But the paddle costs $180, and with 10% off w/ the code DASHPB, the price goes down to $162 and includes a neoprene cover.

This is definitely a good deal, considering how quality this paddle is. I prefer it over a number of the $200+ paddles I’ve owned.

Should you buy the Double Black Diamond 14mm paddle?

If you like powerful but controllable 14mm paddles then the DBD is an absolute great buy. The 14mm DBD paddle makes huge leaps in power, stability, and sweet spot performance for the 14mm profile. The combination touch, control, power, and spin you get from this paddle puts it well into the A/S tier of paddles for intermediate/advanced in 2023.

Keep in mind the 14mm Double Black Diamond has a higher skill floor when compared to the 16mm Double Black Diamond. The 14mm makes you much quicker at the net, which is nice for any level player, but the 16mm is more forgiving with its improved stability and control. For this reason, the 16mm is one of my go-to paddle recommendations for most players.

But if you’re an intermediate or advanced player with a developed soft game and want to gain an extra edge without entirely sacrificing control, then this control-focused 14mm DBD paddle should do you well.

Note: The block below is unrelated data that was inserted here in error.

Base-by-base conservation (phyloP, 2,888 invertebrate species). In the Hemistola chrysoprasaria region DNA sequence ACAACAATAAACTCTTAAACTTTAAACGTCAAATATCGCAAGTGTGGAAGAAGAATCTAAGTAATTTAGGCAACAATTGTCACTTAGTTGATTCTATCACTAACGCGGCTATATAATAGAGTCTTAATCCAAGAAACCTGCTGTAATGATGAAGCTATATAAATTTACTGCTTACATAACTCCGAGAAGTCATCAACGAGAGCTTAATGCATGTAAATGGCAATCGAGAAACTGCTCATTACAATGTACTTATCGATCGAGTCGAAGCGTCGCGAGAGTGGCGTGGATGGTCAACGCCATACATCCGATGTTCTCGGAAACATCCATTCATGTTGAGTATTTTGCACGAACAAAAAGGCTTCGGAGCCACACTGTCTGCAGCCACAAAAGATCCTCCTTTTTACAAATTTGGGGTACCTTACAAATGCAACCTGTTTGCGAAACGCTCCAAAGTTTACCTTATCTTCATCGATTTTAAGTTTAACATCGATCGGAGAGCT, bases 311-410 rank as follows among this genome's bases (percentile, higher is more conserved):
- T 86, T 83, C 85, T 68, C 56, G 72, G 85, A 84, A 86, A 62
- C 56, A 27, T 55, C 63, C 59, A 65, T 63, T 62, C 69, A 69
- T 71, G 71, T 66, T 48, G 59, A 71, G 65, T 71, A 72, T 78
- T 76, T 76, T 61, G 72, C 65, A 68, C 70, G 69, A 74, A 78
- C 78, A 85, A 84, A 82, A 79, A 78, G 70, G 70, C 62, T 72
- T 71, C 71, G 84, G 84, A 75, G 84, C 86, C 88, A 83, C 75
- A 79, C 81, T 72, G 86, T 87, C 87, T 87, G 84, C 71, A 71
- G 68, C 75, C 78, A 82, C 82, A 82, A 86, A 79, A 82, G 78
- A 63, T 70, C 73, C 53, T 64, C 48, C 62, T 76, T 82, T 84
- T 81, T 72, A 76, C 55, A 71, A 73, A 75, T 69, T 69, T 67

You can go pick up the paddle now with a 10% off discount here. It’s back ordered at the moment, so I recommend ordering quickly if you want it soon.

If you want an even faster paddle for winning those tight hands battles, the Vatic Pro Flash 14mm is even faster than the DBD. And if you’re after power first and foremost, the Black Diamond Power paddle has a ton of pop and power, more than the Legacy Pro. You can read how the Black Diamond paddles compares to the Double Black Diamond here.

One last note, I’m not too fond of the grip tape that it comes with. The grip on the DBD can get damp and slippery in hotter conditions. I recommend adding an overgrip or replacing the grip if you live in a warm place and/or have sweaty hands.